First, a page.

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What does Halal, Haram, Tayeb and Mashbooh mean?
The word Halal is derived from the Arabic language and means lawful. The requirements of Halal are all encompassing. They attach to the source of the produce, the preparation methods and the final product. Conversely,Haram means unlawful.
Several verses in the Holy Quran have been revealed to highlight the importance that consumption of Halal food plays in the spiritual and material lives of Muslims.
“O you who believe! Eat of the good things from what we have provided you, and render thanks to Allah if it is He whom you worship.” (2:172)
“O mankind! Eat of that which is lawful and wholesome in the Earth, and follow not the footsteps of the devil. Lo! he is an open enemy for you.” (2:168)
“O you who believe! Forbid not the good things which Allah has made ‘lawful’ for you and transgress not. Lo! Allah loves not transgressors. Eat of that which Allah has bestowed on you as food ‘lawful’ and good, and keep your duty to Allah in whom you are believers.” (5:87-88)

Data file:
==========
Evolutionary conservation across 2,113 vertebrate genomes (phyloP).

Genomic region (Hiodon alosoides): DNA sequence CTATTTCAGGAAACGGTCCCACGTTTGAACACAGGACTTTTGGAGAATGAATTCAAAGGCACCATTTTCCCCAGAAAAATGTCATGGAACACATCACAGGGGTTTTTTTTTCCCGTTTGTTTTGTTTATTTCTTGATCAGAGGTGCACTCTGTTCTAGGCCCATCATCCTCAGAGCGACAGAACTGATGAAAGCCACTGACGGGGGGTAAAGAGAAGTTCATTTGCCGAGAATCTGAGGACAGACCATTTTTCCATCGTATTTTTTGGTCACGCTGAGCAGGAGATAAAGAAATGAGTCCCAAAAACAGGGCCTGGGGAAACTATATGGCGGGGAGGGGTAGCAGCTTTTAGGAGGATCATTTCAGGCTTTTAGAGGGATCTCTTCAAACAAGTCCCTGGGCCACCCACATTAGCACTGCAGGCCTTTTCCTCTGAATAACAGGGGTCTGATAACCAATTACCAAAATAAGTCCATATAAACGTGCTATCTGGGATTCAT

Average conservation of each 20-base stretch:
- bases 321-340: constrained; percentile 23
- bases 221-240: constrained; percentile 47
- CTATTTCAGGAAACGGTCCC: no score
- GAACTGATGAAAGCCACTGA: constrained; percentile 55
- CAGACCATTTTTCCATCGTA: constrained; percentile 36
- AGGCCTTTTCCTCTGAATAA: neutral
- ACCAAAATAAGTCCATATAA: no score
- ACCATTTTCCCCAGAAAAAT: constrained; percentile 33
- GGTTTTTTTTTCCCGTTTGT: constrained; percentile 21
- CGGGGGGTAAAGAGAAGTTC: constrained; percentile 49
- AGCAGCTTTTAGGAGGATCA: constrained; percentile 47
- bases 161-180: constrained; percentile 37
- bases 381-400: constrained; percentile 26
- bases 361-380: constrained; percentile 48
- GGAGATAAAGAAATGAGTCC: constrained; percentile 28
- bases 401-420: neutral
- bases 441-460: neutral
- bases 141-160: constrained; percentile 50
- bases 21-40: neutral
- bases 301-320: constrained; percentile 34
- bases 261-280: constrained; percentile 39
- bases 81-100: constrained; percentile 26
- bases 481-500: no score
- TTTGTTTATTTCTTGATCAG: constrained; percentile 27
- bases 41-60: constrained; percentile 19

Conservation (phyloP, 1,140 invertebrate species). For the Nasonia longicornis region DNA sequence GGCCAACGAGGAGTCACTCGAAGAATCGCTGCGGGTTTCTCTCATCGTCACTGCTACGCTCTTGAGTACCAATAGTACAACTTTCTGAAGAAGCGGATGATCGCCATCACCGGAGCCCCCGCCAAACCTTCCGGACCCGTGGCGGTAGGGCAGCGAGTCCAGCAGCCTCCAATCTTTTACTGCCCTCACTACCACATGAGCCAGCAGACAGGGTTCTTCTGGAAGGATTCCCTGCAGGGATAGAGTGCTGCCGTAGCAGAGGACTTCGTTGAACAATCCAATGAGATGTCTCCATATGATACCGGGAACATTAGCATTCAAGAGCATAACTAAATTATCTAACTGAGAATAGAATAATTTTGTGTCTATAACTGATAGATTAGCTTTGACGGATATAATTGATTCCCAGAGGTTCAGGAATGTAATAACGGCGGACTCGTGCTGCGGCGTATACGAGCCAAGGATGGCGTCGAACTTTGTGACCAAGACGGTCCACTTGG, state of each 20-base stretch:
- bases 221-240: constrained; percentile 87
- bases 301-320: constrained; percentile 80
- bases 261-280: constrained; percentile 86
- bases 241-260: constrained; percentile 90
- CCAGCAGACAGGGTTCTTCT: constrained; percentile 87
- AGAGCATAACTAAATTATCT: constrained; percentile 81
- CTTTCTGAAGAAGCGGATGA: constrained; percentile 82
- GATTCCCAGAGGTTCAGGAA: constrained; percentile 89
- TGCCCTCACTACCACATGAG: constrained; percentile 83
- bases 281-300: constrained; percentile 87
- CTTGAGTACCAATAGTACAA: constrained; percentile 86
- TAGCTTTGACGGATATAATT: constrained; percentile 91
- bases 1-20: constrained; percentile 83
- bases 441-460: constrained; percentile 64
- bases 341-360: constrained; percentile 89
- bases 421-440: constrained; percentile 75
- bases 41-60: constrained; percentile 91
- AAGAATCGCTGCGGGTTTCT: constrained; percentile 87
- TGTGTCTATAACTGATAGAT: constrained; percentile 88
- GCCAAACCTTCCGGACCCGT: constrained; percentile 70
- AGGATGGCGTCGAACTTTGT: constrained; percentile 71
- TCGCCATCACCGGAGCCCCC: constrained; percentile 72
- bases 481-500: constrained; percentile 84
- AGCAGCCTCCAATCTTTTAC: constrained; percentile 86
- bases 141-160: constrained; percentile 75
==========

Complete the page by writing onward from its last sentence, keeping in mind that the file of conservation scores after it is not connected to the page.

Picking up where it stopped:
All foods are considered halal except the following (which are haram):
- Swine/Pork and its by-products
- Animals improperly slaughtered or dead before slaughtering
- Alcoholic drinks and intoxicants
- Carnivorous animals, birds of prey and certain other animals
- Foods contaminated with any of the above products including all meat, fat and biproducts such as emulsifier and gelatin
Halal is normally accompanied with the word Tayeb, meaning pure, nutritious and wholesome food that is processed and prepared in a clean and hygienic manner.
Mashbooh refers to those items which are doubtful or questionable, requiring further information to classify them as Halal or Haram.
Foods containing ingredients such as gelatin, enzymes, emulsifiers, and flavors are questionable (Mashbooh), because the origin of these ingredients is not known.